Emergency preparations: Prepping for your pets

File photo
File photo

Every pay period, (based on a two-week pay period) we are suggesting items to pick up for your emergency kit in the event of a hurricane. By now you should have your water-tight tote. As we go further into hurricane season, we will regularly remind you to purchase extra batteries for your Emergency Supply Kit.

So, here’s your checklist thus far:

A water-tight storage container with a lid.

A battery powered radio or a hand crank radio.

A whistle.

One to three gallons of water per day, per person (minimum)

Tools including pliers, scissors, Phillips and flat screwdrivers, boxcutter or sharp pocketknife, clawhammer and can containing small packages of fasteners.

Non-perishable food, both snacks and main meals.

Battery powered lights with proper size batteries.

For many of us, our pets are family. Yet animals are often forgotten during hurricane preparations, until the last minute.

Dogs, cats, birds, and even fish and reptiles still require food, water and care during an emergency. Providing for them doesn’t have to be complicated.

If  there’s a chance you may evacuate, train your pets to ride in a carrier. It’s safer in a vehicle, and crating is required in all shelters and many pet-friendly hotels and motels. Traveling can be exciting – or stressful – enough without the extra tension that comes with a hurricane. If your pet has a favorite blanket or toy, make sure to bring it along.

Check into boarding facilities and even veterinarians before a storm hits, so you’ll know what is available.

Be sure your dog knows how to walk on a leash. As basic as this sounds, having a routine for walking for bathroom breaks will help keep your furry friend calm during a storm. When the wind is blowing is not the time to try to train your dog.

Animals pick up on the moods of their owners, and respond accordingly. Far too many dogs and cats become frightened and escape from vehicles during storms, and sometimes they cannot be reunited with their families. By the way – animal shelters are not considered emergency hurricane shelters for pets. You can’t board your pet at Animal Control for the duration of a storm.

Make sure your pet has identification. This can be a chip or a tag with your name and telephone on a collar. Note that rabies tags do not automatically show an owner’s contact information in in a state database.

Make sure your pet’s vaccinations are up to date well before a storm, and keep the documentation with your other important papers that will be going with you if you leave. 

Make sure you have a week’s supply of food for your pets. Remember that if there is a power outage in your area, you might not be able to get food for your pets.

Does your pet require medications? With more and more pets requiring prescriptions for allergies, digestive problems, etc., your animal may need meds just like a human. Make sure you have a sufficient supply for a minimum of two weeks – while you may be able to get home in a few days, you can never predict how things will be between your vet’s office and your home.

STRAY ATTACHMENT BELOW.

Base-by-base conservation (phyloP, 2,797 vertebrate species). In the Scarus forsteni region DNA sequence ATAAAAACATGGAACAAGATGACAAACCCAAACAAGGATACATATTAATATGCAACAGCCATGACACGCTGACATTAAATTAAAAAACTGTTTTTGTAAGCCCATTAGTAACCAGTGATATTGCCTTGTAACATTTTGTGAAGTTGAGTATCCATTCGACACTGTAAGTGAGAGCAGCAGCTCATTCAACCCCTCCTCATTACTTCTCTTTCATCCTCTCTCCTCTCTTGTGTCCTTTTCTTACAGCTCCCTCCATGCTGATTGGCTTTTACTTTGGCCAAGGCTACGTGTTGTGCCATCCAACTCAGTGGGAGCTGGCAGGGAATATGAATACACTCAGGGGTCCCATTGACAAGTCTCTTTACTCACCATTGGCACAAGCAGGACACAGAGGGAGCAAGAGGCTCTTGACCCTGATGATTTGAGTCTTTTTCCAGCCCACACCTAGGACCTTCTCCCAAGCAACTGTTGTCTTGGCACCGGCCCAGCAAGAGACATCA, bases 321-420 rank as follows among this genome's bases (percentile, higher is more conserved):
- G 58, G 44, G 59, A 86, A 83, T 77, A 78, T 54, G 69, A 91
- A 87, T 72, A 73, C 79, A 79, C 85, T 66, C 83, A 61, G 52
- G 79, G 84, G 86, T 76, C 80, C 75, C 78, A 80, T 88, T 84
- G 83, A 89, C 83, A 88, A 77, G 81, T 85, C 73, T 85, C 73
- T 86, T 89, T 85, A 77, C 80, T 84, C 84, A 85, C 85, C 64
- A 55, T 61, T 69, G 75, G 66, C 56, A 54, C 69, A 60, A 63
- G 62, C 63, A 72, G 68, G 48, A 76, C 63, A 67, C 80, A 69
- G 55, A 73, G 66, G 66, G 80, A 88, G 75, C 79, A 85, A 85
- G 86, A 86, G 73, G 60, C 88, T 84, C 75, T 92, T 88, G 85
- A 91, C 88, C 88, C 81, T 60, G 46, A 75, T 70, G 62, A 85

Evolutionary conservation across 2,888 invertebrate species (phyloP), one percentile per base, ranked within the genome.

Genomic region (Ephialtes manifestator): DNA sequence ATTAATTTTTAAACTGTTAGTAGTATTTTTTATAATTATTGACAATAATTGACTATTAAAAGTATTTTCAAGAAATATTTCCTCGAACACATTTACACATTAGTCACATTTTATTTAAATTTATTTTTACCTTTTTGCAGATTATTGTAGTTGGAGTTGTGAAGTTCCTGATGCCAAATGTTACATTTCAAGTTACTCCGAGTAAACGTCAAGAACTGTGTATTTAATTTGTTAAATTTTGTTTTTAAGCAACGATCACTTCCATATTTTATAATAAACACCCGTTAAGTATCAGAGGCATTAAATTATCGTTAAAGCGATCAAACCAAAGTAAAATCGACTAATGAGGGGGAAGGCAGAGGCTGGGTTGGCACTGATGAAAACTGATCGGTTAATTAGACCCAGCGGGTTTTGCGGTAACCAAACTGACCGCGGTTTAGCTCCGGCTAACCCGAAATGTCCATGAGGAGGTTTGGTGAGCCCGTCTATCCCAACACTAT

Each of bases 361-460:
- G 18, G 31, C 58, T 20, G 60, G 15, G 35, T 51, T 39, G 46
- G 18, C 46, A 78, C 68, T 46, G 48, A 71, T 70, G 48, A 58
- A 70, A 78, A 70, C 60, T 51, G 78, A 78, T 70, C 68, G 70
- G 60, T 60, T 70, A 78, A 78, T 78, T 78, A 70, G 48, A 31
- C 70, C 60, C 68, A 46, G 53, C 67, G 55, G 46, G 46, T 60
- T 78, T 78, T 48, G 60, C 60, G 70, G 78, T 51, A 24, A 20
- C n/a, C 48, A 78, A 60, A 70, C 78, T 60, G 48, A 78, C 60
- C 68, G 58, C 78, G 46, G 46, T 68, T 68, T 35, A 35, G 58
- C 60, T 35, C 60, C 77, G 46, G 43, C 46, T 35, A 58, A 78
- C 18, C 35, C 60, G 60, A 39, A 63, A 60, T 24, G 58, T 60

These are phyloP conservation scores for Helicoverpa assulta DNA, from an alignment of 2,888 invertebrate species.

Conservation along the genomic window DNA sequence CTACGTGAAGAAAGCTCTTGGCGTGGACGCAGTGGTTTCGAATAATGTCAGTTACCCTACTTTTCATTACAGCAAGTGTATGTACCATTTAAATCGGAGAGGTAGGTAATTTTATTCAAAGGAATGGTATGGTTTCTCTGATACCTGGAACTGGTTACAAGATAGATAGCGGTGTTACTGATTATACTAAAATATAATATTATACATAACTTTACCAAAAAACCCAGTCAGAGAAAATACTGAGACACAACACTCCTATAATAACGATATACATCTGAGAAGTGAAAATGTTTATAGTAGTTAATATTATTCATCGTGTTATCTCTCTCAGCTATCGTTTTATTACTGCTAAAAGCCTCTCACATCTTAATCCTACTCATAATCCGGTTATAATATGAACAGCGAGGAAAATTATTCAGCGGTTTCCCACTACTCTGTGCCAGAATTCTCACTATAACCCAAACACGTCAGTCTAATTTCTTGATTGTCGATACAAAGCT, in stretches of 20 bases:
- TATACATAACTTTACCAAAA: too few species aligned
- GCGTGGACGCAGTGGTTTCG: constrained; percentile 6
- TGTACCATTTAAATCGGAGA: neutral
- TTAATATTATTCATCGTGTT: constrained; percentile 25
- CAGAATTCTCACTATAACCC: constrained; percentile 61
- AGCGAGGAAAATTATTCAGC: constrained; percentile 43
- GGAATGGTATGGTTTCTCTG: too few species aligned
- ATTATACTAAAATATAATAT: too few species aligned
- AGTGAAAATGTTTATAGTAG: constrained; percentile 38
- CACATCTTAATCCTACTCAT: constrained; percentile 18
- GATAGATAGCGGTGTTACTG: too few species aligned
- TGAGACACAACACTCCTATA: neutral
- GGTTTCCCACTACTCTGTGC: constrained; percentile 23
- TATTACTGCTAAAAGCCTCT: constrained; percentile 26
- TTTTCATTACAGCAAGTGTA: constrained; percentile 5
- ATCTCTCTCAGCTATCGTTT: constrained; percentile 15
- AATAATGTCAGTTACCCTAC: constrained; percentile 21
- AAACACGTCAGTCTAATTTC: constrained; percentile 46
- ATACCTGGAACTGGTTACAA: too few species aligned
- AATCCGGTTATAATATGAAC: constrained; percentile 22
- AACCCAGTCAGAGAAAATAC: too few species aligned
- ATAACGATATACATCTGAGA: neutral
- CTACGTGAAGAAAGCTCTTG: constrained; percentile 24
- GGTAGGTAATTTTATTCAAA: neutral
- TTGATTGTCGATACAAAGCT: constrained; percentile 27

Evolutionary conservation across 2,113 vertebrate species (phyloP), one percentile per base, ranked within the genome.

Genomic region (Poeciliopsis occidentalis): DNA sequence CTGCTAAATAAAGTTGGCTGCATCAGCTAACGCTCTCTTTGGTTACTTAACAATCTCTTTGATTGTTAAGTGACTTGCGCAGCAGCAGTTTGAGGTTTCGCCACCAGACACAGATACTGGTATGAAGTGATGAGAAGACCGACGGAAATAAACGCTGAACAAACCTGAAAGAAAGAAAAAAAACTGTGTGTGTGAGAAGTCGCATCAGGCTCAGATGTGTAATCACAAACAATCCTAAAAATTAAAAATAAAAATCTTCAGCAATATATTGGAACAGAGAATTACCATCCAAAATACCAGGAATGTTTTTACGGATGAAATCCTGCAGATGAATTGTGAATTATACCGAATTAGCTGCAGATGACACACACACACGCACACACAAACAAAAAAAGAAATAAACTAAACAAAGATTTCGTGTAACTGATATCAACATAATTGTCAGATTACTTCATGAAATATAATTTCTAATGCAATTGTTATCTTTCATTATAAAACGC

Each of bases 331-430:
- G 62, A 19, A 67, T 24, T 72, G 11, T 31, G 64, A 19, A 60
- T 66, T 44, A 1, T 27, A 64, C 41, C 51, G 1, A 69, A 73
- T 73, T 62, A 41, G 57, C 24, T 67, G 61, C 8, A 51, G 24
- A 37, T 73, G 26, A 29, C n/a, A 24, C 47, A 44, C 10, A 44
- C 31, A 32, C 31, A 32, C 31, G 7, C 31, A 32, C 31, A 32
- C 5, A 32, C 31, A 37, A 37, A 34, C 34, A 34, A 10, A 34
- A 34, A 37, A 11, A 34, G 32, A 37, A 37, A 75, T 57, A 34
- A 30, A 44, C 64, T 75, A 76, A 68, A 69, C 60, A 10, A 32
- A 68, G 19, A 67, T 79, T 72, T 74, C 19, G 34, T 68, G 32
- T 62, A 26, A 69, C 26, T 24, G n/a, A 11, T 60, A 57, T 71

If your pet wears a “thunder shirt,” make sure it is clean and free of fleas before the storm gets close. You may not be able to clean it after you leave your home..

If you must leave your pet behind – and this is only in the most dire circumstances – make sure it can access food and clean water (not just runoff from the storm). Secure your pets in a room where they will be safe from flying debris, but can get out if the home is damaged. Be sure there is a high place such as a refrigerator or other furniture where your pets can go if your home floods.

Make sure you duct tape a plastic bag to your door with a note describing the number of pets and their locations. Do not leave hunting dogs or other outside animals locked in pens, especially in flood prone areas. Do not tie or chain a dog.

If you opt to stay home with your pets, try to maintain your routine as much as possible, whether it is feeding, bathroom breaks or bedtime. Pets do better with a routine under stressful circumstances (as do people, if we’re honest about it).

Our pets are often like family, and when it comes to hurricane preparedness, we need to treat them the same way. Animals can’t tell us when they are scared, hungry or worried, but we can do our best to keep them from feeling that way during a storm.

This list is updated every week. It’s based on a plan that was developed by Pender County Emergency Management and the Federal emergency Management Administration (FEMA) to help people prepare for hurricanes, but it’s applicable for any emergency situation. Some folks like to buy a few items every week, or every pay period. Set up a plan of your own, and use this as a checklist.

About Jefferson Weaver 1954 Articles
Jefferson Weaver is the Managing Editor of Columbus County News and he can be reached at (910) 914-6056, (910) 632-4965, or by email at [email protected].